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Meta-Analysis
. 2014;33(2):163-75.
doi: 10.1080/07315724.2013.875365.

Effects of Whey Protein and Resistance Exercise on Body Composition: A Meta-Analysis of Randomized Controlled Trials

Affiliations
Meta-Analysis

Effects of Whey Protein and Resistance Exercise on Body Composition: A Meta-Analysis of Randomized Controlled Trials

Paige E Miller et al. J Am Coll Nutr. .

Abstract

Objectives: The objective of the present meta-analysis was to examine the effect of whey protein (WP), with or without resistance exercise, on body weight and body composition in randomized controlled trials (RCTs) conducted in generally healthy adult study populations.

Methods: A comprehensive literature search was conducted to identify RCTs that investigated WP (concentrate, isolate, or hydrolystate) and body weight, body mass index (BMI), body fat, lean body mass (LBM), fat-free mass (FFM), and waist circumference. Random effects meta-analyses were conducted to generate weighted group mean differences (WGMD) for between-group comparisons (WP vs other protein sources or carbohydrates) and within-WP group comparisons (i.e., differences from baseline to trial end). Studies were classified into 2 distinct groups-WP as a supplement without dietary modification (WPS) and WP as a replacement for other sources of calories (WPR)-and were meta-analyzed separately. Subgroup analyses included examining the effect of resistance exercise and type of WP on the relationship between WP and body composition.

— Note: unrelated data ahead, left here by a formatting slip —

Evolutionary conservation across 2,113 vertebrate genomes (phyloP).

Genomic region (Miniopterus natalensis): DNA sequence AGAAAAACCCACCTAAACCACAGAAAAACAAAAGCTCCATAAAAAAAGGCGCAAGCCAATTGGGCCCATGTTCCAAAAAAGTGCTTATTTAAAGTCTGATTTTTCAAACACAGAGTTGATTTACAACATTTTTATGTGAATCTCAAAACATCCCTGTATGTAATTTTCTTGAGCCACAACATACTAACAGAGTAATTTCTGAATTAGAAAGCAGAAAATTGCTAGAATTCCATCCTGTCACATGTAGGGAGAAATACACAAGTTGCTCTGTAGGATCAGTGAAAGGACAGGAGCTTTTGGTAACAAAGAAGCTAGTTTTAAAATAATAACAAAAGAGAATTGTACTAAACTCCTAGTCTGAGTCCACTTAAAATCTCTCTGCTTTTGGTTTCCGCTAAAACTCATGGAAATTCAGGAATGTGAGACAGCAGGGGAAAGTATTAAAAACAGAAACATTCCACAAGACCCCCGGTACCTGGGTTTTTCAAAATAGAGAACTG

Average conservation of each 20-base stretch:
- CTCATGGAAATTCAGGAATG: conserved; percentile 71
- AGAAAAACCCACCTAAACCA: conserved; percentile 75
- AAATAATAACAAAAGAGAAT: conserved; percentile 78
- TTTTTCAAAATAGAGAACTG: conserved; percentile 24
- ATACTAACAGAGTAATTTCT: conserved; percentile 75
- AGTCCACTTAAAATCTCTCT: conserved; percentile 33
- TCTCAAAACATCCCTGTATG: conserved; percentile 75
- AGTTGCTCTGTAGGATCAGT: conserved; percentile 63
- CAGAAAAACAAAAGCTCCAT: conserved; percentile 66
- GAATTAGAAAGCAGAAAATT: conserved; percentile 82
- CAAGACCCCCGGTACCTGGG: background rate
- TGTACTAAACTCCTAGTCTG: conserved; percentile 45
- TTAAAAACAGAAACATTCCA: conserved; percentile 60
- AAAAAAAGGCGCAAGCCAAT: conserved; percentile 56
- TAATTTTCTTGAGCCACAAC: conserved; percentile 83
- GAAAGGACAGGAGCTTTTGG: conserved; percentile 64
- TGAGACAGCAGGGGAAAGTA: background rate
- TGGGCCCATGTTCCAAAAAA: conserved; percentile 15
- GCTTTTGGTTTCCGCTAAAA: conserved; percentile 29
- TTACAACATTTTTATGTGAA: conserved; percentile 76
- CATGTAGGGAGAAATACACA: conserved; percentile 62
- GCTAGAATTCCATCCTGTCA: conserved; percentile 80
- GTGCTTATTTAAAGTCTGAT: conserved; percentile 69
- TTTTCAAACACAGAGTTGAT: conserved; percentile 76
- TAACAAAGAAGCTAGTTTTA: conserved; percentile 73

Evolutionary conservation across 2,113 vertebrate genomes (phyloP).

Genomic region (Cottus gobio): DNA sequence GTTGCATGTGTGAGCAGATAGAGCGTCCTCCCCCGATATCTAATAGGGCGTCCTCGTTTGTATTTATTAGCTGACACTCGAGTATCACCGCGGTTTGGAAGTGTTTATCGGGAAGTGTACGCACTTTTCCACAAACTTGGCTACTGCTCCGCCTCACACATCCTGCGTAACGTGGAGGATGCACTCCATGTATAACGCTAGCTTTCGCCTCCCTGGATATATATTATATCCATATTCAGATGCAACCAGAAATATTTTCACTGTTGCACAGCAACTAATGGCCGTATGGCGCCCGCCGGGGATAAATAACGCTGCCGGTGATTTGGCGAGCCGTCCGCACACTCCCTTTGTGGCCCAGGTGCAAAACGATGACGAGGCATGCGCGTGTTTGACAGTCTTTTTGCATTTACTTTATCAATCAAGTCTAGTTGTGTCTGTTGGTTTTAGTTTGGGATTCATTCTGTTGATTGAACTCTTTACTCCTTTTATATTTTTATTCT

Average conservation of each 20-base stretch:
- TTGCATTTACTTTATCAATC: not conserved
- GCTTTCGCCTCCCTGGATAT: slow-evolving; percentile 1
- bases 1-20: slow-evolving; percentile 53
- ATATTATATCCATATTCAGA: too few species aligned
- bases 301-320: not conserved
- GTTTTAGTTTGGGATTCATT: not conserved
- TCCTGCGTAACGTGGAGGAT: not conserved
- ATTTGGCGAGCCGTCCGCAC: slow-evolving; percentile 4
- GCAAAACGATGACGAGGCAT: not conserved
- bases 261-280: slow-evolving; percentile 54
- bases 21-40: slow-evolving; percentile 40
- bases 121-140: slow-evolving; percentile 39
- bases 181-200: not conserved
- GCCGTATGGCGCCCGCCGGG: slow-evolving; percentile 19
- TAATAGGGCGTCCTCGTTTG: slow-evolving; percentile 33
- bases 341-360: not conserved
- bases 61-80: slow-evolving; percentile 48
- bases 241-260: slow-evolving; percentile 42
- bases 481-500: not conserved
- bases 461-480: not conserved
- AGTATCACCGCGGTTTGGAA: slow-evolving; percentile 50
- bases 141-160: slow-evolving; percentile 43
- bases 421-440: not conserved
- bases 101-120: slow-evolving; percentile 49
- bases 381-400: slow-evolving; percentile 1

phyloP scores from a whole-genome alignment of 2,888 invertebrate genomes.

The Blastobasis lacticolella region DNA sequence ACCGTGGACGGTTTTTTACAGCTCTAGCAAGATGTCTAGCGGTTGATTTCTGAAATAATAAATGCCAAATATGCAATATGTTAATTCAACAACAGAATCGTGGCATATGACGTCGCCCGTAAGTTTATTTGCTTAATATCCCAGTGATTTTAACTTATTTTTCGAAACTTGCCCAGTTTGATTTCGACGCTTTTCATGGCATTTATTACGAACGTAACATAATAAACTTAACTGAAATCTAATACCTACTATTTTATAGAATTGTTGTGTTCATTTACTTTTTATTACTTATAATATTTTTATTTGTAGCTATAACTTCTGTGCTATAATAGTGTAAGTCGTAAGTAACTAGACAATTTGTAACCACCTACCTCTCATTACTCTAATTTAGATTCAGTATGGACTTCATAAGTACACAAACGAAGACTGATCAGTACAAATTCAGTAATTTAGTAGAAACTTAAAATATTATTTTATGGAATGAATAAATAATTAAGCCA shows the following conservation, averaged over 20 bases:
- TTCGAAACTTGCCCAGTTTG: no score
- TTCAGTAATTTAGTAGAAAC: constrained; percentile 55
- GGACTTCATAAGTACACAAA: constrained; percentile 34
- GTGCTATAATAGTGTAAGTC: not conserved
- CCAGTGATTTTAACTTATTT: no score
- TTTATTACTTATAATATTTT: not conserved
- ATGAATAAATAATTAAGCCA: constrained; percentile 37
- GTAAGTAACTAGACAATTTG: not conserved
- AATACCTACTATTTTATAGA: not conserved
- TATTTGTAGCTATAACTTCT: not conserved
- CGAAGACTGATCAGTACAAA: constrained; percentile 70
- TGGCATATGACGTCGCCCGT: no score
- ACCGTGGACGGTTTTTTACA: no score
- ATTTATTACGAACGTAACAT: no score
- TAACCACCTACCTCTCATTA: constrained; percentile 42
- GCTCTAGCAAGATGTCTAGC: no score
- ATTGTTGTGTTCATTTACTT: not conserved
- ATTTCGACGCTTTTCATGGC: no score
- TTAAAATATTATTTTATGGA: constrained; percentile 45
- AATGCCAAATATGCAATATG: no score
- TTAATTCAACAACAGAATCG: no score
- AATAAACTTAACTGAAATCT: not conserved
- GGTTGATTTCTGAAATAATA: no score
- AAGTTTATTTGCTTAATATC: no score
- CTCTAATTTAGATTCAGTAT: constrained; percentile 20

Results: Fourteen RCTs were included, with a total of 626 adult study completers. Five studies examined the effects of WPR and the remaining 9 studies examined the effects of WPS. Body weight (WGMD: -4.20 kg, 95% confidence interval [CI], -7.67, -0.73) and body fat (WGMD: -3.74 kg, 95% CI, -5.98, -1.50) were significantly decreased from baseline in the WPR within-group analyses. In the between-group analyses, the effects of WP were more favorable when compared with carbohydrates than protein sources other than whey, although findings did not reach statistical significance. Results from the subgroup analyses indicated a statistically significant increase in LBM (WGMD: 2.24 kg, 95% CI, 0.66, 3.81) among studies that included a resistance exercise component along with WP provision.

Conclusion: The current body of literature supports the use of WP, either as a supplement combined with resistance exercise or as part of a weight loss or weight maintenance diet, to improve body composition parameters.

Keywords: body composition; exercise; meta-analysis; randomized controlled trials; whey protein.

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